John Oliver confronts Dustin Hoffman over sexual harassment allegations
Published Tuesday, December 5, 2017 1:12PM EST
Late night TV talk show host John Oliver grilled Hollywood star Dustin Hoffman over sexual harassment allegations, during a pre-screening panel meant to celebrate the 20-year anniversary of the film “Wag the Dog.”
Oliver, who hosts “Last Week Tonight” on HBO, was moderating a panel that included Hoffman, Robert De Niro, producer Jane Rosenthal and director Barry Levinson on stage in front of a live audience. The hour-long chat started with discussion of the film, but soon diverged into a tense series of exchanges between Oliver and Hoffman.
Several video clips of the heated exchange were recorded by an audience member and posted online by the Washington Post.
In the clips, Hoffman addresses allegations from Anna Graham Hunter, who claimed in a guest column for the Hollywood Reporter that the actor tried to grab her and used vulgar and sexually suggestive language when she was a 17-year-old intern on the set of the 1985 film “Death of a Salesman.” Her article, titled “Dustin Hoffman sexually harassed me when I was 17,” includes several transcribed journal entries (and a few photographed originals) from that time.
Hoffman’s response was published alongside Hunter’s column, and Oliver read from it during the panel: “I have the utmost respect for women and feel terrible that anything I might have done could have put her in an uncomfortable situation. I am sorry. It is not reflective of who I am.”
Responding to Oliver, Hoffman suggested that past actions don’t reflect who he is today, and many of the reports about his apology got it wrong.
“There’s a key word that’s left out… And that is IF I did anything that was out of sorts or I embarrassed her, I apologize. And the word IF was important. Now it just says ‘He apologizes.’”
Oliver shot back.
“It’s that kind of response to this stuff that pisses me off,” he said, drawing several gasps from the crowd. “It IS reflective of who you were,” he continued. “If it happened – and you’ve given no evidence to show that it didn’t happen – then there was a period of time, for a while, when you were creepier around women. So it feels like a cop-out to say, ‘Well, this isn’t me.’”
Hoffman added that he doesn’t know who Graham Hunter is, and had never met her. “If I met her it was in a concert with other people,” he said.
Hoffman accused Oliver of making a “quick judgment,” suggesting that sexual jokes among cast and crew on sets were commonplace at that time.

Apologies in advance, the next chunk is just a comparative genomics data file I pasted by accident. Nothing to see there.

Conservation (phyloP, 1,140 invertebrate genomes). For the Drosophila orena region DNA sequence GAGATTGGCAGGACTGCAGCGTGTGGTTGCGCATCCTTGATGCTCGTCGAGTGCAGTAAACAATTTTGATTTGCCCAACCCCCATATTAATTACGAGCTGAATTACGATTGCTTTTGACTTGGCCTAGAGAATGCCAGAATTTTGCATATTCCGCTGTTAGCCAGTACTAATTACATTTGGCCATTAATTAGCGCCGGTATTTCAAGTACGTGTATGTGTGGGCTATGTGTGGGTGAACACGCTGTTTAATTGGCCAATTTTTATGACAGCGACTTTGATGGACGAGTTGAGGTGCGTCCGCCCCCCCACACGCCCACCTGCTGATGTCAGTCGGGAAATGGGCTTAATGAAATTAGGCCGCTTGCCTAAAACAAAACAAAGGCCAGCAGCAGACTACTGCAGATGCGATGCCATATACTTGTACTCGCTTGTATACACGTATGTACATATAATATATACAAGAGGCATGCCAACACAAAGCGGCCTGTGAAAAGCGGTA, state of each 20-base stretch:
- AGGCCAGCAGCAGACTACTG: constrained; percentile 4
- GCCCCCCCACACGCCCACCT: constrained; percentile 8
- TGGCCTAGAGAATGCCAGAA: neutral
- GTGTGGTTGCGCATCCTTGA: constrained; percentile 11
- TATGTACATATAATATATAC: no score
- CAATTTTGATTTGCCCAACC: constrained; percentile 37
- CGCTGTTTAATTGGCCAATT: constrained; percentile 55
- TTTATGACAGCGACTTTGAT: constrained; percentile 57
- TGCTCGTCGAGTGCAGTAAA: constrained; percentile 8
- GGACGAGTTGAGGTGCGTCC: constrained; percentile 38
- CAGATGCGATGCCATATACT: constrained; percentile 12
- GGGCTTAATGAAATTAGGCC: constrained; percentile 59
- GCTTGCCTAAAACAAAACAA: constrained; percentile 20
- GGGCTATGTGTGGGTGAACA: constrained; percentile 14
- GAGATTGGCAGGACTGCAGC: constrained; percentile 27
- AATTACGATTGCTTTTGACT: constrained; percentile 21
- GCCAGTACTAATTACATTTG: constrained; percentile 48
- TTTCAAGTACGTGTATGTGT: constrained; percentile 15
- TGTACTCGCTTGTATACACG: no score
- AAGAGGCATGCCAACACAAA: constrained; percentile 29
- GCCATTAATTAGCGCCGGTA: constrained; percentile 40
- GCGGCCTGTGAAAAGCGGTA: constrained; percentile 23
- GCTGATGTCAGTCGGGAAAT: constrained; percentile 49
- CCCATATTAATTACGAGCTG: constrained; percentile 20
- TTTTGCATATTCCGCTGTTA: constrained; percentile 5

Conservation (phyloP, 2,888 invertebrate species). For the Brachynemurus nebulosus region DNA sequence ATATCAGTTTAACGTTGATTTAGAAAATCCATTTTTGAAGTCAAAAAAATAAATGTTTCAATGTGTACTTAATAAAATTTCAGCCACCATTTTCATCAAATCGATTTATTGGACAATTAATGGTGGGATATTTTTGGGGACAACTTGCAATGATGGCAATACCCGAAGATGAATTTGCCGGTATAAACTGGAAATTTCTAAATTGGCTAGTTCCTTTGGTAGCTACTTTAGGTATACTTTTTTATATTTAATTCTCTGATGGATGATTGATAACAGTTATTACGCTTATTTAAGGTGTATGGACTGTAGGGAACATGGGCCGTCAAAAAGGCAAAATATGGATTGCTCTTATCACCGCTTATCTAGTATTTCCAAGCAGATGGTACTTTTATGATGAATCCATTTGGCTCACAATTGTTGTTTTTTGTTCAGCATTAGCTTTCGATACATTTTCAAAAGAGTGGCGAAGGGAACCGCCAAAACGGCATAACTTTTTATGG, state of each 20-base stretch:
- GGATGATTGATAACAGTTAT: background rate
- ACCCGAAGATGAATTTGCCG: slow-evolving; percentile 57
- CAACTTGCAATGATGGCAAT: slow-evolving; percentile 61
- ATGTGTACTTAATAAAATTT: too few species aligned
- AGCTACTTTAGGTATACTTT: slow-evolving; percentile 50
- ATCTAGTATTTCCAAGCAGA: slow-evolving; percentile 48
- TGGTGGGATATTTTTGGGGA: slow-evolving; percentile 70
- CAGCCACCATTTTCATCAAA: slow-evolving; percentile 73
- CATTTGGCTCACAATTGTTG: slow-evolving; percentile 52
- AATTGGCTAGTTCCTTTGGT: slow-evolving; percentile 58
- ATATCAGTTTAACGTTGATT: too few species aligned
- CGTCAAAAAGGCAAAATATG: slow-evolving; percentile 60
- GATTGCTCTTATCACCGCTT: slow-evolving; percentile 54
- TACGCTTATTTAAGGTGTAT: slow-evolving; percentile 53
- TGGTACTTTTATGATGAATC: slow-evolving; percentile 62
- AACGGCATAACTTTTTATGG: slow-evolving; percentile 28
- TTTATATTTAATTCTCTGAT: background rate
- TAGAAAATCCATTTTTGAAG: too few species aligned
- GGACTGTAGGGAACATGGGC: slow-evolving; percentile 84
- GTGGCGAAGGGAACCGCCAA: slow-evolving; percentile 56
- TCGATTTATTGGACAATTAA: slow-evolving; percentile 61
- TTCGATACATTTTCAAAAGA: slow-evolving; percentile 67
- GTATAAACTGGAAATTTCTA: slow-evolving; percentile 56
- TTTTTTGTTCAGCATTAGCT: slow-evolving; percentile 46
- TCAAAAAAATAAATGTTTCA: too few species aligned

“One of the things was, you come to work on Monday, did you have sex Friday? You break it up,” he said. “I said a stupid thing, but I said it in the midst of the crew, and they said their stupid things, but they were sexual in terms of the humour of it, but that team – that was 40 years ago (sic).”
Oliver responded: “It feels like dismissals or re-contextualizing it is not actually addressing it,” before adding, “I get no pleasure from having this conversation, but you and I are not the victims here.”
Then, Hoffman asked Oliver why he would believe Graham Hunter’s decades-old journal entries.
“There’s no point in her lying,” Oliver replied.
“Well, there is a point in her not bringing this up for 40 years,” Hoffman said.
Oliver shook his head at that response, saying: “Oh, Dustin…”
Hoffman also addressed groping claims made by actress Katharine Ross, with whom he co-starred in the iconic film “The Graduate.” Hoffman, who had previously said he “pinched her right buttocks,” told Oliver that he touched her during an “unhappy” moment between takes on set.
“She was very upset and she turned and said, ‘Don’t you ever do that again.’ And it was, I thought, an overreaction because of what was going on all day,” he said. “She later apologized. We were very good friends on that film.”
During the panel discussion, Hoffman said that was an example of “things that we do between takes.”
Oliver said that illustrates why a “cultural shift” is necessary, because that kind of behaviour “sounds benign” when you’re the one in a position of power.
“What may seem completely fine or normal to a certain group of people can have victims at the other end of it,” Oliver said.
The late-night host said he could have left the issue unaddressed, but “that leaves me at home later at night hating myself.”